The shelf life of a product is the time in which it remains acceptable for consumption. During its useful life, the product will remain safe and will retain the desired sensory, chemical, physical and microbiological characteristics. Understanding shelf life is essential to ensure product safety and quality. Shelf life is the time a food can be kept under the established storage conditions, maintaining its optimal safety and quality.
The shelf life of a food begins the moment it is manufactured and depends on many factors, such as the manufacturing process, the type of packaging, storage conditions and ingredients. Foods, pharmaceuticals, ingredients, and supplements deteriorate throughout their lifespan. Emulsifiers, thickeners, firming agents and stabilizers are used to help extend shelf life. These additives also improve the appearance, texture and quality of products over time.
Stabilizers, for example, help the ingredients in a product remain dispersed, maintaining the desired and desirable composition. Firming agents, on the other hand, help keep fruits and vegetables firm and crunchy. Listeria monocytogenes is found in ready-to-eat foods and requires companies to carry out the necessary studies to ensure that these criteria are not exceeded throughout the shelf life of the food. The Department of Homeland Security suggested that all Americans buy enough food to last two weeks in a row to prevent grocery stores from filling up, reduce the risk of individual exposure, and ensure an adequate supply of food in the home.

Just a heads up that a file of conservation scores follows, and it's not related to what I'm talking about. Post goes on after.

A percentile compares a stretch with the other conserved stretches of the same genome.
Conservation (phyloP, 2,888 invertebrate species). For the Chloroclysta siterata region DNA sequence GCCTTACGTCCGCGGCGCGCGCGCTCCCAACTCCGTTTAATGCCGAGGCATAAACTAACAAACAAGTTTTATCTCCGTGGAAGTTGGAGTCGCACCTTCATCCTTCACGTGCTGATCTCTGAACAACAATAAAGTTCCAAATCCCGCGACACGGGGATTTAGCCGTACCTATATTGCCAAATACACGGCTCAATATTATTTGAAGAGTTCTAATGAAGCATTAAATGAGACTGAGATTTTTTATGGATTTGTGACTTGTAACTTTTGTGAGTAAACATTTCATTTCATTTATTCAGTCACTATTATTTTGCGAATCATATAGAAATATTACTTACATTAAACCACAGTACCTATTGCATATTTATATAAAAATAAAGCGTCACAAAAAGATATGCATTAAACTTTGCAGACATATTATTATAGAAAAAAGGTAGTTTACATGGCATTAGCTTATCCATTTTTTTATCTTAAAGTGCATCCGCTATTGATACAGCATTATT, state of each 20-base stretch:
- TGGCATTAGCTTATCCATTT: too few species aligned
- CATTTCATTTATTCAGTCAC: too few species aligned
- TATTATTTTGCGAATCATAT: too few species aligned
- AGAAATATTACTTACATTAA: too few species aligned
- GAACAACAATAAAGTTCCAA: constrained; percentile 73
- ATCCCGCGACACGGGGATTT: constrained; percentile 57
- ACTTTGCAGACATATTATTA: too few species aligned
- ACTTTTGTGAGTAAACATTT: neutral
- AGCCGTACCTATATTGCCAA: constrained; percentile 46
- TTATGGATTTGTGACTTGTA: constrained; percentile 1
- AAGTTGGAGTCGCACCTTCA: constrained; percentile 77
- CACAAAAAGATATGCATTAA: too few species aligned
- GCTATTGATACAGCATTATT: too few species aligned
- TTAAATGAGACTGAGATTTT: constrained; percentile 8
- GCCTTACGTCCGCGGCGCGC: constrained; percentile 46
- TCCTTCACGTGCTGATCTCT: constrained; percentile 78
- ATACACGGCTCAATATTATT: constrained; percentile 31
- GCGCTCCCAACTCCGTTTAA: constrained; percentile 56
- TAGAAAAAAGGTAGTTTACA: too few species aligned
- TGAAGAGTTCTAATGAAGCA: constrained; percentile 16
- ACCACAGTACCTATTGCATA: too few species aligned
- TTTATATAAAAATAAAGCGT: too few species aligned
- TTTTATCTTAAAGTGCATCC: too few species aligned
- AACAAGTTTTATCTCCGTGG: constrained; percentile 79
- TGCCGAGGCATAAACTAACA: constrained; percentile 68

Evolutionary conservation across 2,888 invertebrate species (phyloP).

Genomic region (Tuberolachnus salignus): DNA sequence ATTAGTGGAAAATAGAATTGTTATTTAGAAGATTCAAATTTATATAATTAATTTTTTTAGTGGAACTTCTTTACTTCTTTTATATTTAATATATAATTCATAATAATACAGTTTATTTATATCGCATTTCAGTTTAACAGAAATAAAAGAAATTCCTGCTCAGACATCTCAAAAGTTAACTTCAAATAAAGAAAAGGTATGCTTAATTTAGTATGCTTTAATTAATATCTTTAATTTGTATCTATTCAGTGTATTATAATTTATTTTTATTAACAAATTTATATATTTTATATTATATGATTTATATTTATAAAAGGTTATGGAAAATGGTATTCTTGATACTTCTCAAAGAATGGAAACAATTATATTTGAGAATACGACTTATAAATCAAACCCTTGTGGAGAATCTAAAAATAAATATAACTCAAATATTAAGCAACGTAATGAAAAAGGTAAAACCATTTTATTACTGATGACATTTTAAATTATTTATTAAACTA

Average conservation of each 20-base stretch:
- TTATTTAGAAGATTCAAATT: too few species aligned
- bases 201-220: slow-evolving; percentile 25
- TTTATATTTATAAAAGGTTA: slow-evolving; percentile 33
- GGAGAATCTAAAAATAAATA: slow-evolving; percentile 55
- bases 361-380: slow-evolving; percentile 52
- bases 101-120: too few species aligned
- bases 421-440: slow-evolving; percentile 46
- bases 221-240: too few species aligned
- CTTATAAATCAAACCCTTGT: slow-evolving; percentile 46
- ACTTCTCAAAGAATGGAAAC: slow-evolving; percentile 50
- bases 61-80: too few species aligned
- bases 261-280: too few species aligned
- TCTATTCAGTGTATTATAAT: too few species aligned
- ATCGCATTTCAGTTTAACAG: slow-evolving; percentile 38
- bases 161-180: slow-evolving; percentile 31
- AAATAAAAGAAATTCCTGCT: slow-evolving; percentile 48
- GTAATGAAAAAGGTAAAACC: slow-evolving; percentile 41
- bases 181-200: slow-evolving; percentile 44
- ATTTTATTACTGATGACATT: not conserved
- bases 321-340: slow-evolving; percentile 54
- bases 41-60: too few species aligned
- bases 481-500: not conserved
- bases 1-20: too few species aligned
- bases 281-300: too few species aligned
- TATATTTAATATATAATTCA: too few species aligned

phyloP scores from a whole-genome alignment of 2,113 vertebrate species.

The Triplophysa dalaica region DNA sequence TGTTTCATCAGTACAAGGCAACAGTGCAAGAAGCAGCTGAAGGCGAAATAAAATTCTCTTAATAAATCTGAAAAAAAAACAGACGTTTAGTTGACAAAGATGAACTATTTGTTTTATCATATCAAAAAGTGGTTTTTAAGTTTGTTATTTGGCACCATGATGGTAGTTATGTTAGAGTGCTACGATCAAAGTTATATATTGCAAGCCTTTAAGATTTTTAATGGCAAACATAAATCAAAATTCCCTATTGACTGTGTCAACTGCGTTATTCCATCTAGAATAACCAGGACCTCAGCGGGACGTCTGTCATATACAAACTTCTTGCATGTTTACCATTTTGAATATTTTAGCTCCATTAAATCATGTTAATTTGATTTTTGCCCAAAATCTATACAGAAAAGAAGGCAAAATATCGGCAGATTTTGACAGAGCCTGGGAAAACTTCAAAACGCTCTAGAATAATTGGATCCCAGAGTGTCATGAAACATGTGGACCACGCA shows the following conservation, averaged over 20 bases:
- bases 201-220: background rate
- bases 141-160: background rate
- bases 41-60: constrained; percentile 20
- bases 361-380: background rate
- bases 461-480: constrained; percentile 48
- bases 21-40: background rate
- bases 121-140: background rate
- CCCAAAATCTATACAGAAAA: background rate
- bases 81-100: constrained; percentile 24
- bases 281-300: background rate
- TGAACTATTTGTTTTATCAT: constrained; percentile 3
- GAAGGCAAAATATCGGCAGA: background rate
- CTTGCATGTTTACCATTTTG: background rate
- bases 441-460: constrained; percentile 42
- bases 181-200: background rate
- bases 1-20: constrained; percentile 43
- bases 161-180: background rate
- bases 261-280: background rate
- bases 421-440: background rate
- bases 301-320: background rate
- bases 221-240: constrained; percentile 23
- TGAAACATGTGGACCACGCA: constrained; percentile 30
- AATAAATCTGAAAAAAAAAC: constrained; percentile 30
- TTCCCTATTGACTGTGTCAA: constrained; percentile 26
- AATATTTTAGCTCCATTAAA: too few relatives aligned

Food ingredients, including food additives, play a key role in increasing the shelf life of many foods, making them even more important when it comes to sourcing food that will last during the pandemic. Shelf life is an important characteristic of healthy and affordable food products, and additives are an important part of their preparation. Shelf life depends on factors such as storage temperature, humidity, packaging, water activity and the quality of the ingredients to determine the rate of food spoilage. Additives and the effects they have on shelf life are what make the logistics of today's food supply possible.
The data provided in a shelf life study can help you understand the end of life under a given storage condition. It is also recommended that consumers consider shelf life information when buying food to avoid unnecessary food waste. Food stored in a warehouse in Phoenix, Arizona, for example, will not deteriorate at the same rate or in the same way as the same food stored in International Falls, Minnesota. This will help make food safe by controlling pathogenic bacteria (those that can cause illness) and can extend the shelf life of foods by reducing the number of microorganisms that deteriorate (which cause food to break down).
The purpose of most shelf life tests is to determine how quickly microbiological, chemical and physical changes occur in foods during distribution and storage.